Any true Brit should be able to reel off the next few lines that follow the subject of this post… If not, I’m very disappointed! For those of you who have no idea what I’m talking about, November 5th, also called Guy Fawkes Night, is a day we learn about at school, where in 1605 a man named Guy Fawkes and a few of his stooges decided to blow up the UK’s Houses of Parliament, in an attempt to assassinate King James I and restore the throne with a Catholic monarch. Commonly known as ‘The Gunpowder Plot,’ as tons of the explosive were to be used in the event, the men failed in their conspiracy, were subsequently found, tried, then hung and quartered (we lived in a lovely time eh…)
Back then, effigies of Guy Fawkes were burnt as a way to celebrate the King’s escape from murder. Nowadays on Guy Fawkes Night we remember this occasion by holding firework shows, lighting sparklers or by having a bonfire in your own back garden, all 3 of which we have been doing in my family for many, many years. In popular and political culture, Fawkes has become a symbol of standing against the government – think of the Occupy movements and V for Vendetta!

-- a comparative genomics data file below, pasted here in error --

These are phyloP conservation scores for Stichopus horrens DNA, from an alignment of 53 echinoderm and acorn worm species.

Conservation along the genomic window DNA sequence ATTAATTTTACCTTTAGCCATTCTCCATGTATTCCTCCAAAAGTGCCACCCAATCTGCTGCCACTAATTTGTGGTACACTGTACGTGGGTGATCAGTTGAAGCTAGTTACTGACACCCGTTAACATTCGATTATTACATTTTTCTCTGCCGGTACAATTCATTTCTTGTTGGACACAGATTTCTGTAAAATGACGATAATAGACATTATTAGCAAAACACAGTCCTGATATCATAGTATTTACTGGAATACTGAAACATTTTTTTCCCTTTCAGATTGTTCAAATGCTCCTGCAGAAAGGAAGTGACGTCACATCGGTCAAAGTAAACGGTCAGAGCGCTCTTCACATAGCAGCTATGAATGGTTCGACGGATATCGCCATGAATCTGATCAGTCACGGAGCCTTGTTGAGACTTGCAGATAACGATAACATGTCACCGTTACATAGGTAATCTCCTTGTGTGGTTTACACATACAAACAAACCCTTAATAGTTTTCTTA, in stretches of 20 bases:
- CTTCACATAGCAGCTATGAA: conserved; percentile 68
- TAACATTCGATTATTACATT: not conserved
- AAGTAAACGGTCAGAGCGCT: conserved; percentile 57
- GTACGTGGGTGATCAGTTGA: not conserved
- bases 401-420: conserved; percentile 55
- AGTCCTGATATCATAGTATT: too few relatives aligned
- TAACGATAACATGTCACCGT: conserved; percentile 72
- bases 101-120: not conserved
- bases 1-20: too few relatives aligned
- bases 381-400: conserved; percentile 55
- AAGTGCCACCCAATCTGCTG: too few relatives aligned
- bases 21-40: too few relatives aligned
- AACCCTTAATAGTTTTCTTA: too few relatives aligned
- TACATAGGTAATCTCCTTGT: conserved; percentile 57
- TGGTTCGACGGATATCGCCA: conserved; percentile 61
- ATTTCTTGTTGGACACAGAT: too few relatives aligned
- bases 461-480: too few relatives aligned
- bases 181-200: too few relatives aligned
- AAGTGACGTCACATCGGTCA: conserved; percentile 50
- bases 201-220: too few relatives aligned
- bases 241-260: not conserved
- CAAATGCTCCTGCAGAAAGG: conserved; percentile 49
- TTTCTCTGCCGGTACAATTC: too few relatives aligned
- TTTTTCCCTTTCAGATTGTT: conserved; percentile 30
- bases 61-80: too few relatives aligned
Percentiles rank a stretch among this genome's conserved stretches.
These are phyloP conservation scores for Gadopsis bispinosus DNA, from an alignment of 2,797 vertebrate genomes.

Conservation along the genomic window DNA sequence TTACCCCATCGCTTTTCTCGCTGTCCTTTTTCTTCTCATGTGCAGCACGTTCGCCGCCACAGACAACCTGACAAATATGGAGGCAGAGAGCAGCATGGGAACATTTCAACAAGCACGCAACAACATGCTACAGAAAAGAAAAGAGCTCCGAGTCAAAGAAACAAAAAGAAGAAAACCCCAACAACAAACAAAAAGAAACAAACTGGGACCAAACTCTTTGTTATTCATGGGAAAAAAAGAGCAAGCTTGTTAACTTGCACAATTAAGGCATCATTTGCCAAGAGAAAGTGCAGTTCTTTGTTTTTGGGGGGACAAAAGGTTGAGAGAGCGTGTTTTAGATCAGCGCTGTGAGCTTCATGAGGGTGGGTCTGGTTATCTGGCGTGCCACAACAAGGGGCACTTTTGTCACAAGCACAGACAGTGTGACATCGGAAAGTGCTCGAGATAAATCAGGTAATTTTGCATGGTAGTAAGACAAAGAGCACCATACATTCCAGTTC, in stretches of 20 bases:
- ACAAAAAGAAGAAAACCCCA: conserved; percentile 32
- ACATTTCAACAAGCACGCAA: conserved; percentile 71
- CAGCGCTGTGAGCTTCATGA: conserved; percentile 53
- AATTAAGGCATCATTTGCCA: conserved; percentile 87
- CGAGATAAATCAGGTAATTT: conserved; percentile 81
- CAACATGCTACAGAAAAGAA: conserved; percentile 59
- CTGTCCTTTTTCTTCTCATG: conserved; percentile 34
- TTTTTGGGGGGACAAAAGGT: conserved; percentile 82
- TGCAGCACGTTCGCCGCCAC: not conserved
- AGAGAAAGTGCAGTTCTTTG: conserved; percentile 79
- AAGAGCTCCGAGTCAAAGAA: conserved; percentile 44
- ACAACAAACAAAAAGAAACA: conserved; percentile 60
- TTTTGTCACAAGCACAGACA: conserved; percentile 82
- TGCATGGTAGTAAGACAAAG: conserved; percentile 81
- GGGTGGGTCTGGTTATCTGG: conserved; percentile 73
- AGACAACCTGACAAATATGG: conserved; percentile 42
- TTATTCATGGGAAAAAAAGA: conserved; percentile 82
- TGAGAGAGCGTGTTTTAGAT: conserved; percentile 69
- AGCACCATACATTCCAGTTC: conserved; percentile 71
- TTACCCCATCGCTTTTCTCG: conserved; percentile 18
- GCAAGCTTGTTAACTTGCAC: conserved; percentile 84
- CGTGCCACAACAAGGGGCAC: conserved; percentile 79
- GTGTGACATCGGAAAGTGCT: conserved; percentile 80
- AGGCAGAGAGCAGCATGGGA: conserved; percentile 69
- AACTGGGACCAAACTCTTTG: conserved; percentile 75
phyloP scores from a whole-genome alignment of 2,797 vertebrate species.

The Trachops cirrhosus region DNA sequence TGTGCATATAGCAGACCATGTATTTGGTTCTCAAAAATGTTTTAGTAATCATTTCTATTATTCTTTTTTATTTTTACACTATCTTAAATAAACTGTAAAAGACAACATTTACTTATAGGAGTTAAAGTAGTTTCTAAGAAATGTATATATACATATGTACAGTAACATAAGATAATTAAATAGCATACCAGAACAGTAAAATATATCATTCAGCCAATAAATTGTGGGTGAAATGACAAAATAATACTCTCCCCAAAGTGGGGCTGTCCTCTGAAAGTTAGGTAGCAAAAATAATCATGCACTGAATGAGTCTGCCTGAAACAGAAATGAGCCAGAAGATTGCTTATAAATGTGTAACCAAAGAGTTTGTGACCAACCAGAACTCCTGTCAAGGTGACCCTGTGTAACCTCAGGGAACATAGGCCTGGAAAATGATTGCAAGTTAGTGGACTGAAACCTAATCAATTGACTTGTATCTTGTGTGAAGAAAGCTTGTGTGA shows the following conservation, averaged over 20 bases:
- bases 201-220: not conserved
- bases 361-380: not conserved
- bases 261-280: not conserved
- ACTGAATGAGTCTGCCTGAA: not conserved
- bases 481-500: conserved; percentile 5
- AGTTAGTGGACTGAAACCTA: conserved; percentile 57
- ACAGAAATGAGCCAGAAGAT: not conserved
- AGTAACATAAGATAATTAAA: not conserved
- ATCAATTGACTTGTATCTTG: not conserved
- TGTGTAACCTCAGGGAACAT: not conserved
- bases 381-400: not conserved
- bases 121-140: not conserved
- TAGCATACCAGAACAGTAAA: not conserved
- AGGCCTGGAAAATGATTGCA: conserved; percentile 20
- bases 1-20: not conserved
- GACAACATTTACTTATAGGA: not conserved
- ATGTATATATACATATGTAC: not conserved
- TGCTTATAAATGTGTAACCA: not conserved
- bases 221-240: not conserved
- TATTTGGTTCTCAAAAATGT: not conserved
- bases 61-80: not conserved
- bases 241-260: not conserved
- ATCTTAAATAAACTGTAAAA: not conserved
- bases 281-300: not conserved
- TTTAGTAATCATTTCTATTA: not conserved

I haven’t been able to celebrate November 5th in the UK for the past two years which is a real shame because obviously no-one really gives a damn about it in France, PLUS the French have super strict laws about who can buy and use fireworks, the availability of which requires authorization from the town hall and prior notification of the fire brigade…They just really don’t want me to have fun do they?
Tonight I will have to make do with burning a few candles while The Boy rustles up some hot-dogs at home with a cup of chocolat chaud. And maybe we’ll watch V for Vendetta, just to keep the spirit alive.
Are any UK readers celebrating tonight? If any ex-pats in Paris or elsewhere were able to make a night of it, let me know how it went!
Bisous! And remember…
The fifth of November,
The Gunpowder treason and plot;
I know of no reason
Why the Gunpowder treason
Should ever be forgot!
Guy Fawkes and his companions
Did the scheme contrive,
To blow the King and Parliament
All up alive.
Threescore barrels, laid below,
To prove old England’s overthrow.